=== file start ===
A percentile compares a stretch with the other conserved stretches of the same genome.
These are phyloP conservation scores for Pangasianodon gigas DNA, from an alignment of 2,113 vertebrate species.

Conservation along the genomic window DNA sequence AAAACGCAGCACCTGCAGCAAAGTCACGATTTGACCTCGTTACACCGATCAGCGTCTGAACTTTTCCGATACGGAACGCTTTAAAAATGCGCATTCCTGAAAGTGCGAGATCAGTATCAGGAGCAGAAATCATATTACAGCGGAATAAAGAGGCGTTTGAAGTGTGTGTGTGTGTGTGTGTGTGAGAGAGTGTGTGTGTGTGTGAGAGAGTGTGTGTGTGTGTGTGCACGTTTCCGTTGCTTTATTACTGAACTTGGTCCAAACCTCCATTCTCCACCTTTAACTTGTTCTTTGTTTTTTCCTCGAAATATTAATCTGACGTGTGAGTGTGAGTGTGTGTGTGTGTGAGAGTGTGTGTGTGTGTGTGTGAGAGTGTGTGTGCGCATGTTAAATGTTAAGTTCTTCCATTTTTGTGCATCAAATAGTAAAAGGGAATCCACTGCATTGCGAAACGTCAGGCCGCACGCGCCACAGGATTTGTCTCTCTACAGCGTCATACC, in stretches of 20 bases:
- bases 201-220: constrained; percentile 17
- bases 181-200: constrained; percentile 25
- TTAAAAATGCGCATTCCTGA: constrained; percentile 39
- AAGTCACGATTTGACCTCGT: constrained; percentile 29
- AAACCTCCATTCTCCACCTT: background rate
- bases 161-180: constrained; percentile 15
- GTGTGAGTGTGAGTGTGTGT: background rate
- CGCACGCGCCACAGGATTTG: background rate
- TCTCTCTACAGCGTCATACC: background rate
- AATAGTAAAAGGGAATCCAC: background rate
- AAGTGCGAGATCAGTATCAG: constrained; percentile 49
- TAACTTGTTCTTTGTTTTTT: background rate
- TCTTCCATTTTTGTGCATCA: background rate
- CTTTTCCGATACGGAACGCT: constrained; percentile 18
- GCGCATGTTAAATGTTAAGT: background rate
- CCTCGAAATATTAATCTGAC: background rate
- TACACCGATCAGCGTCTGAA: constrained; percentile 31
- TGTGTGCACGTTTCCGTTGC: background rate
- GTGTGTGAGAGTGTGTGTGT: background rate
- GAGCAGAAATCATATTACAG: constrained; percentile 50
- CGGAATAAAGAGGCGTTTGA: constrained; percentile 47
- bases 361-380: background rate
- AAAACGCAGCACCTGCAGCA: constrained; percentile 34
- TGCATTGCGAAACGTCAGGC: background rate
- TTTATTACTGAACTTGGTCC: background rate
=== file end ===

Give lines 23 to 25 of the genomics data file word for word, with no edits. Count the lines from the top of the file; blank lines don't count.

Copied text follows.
- GAGCAGAAATCATATTACAG: constrained; percentile 50
- CGGAATAAAGAGGCGTTTGA: constrained; percentile 47
- bases 361-380: background rate